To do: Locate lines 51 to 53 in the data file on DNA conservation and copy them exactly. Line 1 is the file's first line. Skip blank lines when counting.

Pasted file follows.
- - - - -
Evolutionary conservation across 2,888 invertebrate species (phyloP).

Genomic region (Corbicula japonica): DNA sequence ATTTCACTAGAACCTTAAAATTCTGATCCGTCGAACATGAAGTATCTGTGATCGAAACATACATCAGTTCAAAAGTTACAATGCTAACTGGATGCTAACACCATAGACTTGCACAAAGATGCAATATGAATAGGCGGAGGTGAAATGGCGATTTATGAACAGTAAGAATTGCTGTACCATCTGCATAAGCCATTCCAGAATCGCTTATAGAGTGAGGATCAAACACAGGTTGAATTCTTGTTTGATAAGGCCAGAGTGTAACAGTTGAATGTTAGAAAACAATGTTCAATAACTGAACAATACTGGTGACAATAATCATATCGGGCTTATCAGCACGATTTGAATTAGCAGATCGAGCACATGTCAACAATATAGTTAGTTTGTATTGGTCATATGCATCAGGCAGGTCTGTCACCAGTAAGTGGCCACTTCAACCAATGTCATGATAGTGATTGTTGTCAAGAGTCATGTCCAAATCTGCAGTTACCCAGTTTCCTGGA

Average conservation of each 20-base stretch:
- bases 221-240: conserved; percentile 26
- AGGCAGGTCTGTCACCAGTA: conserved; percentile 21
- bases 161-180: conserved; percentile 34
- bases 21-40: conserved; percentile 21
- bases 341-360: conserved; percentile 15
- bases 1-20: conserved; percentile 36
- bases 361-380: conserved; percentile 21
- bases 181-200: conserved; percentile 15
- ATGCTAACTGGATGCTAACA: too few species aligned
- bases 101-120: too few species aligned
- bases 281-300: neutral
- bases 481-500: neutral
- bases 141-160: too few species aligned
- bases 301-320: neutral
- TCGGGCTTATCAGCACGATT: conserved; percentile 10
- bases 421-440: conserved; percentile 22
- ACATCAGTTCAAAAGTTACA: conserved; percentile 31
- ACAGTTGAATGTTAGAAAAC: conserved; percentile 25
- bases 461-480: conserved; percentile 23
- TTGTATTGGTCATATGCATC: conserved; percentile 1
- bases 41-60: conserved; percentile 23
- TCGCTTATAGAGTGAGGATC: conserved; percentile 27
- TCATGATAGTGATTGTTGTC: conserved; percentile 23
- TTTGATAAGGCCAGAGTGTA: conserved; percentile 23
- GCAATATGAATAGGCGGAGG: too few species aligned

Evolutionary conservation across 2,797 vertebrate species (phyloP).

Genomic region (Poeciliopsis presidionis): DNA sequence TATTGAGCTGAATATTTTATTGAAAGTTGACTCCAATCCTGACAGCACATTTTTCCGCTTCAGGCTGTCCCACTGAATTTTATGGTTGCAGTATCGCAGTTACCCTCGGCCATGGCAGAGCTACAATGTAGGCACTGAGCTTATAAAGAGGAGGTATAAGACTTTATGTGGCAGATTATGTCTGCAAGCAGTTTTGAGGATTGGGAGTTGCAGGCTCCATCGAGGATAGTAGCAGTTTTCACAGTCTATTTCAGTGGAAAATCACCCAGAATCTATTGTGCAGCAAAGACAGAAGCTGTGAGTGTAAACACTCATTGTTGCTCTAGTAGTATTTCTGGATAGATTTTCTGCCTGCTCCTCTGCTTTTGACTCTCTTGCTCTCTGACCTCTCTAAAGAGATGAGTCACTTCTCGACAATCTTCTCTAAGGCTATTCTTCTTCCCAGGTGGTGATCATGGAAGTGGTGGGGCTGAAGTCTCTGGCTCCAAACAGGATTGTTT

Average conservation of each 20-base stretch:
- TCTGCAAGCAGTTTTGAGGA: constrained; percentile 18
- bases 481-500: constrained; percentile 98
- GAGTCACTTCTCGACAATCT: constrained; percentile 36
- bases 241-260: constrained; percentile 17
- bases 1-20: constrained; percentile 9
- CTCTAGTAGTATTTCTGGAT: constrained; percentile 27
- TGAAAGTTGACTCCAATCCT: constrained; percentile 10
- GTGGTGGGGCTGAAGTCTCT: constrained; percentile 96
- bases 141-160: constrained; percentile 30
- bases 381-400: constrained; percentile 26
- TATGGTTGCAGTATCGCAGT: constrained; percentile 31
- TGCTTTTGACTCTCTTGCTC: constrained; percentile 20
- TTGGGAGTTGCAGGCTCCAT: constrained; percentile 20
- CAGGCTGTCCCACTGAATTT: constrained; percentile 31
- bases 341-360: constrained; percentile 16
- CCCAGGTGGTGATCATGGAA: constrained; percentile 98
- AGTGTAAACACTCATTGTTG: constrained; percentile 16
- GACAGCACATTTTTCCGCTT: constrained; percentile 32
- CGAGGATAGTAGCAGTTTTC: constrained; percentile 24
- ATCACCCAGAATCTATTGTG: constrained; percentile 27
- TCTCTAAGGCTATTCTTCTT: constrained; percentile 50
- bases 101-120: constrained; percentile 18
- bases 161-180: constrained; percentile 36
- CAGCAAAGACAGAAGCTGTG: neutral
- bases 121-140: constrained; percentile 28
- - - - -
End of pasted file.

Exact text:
- ATCACCCAGAATCTATTGTG: constrained; percentile 27
- TCTCTAAGGCTATTCTTCTT: constrained; percentile 50
- bases 101-120: constrained; percentile 18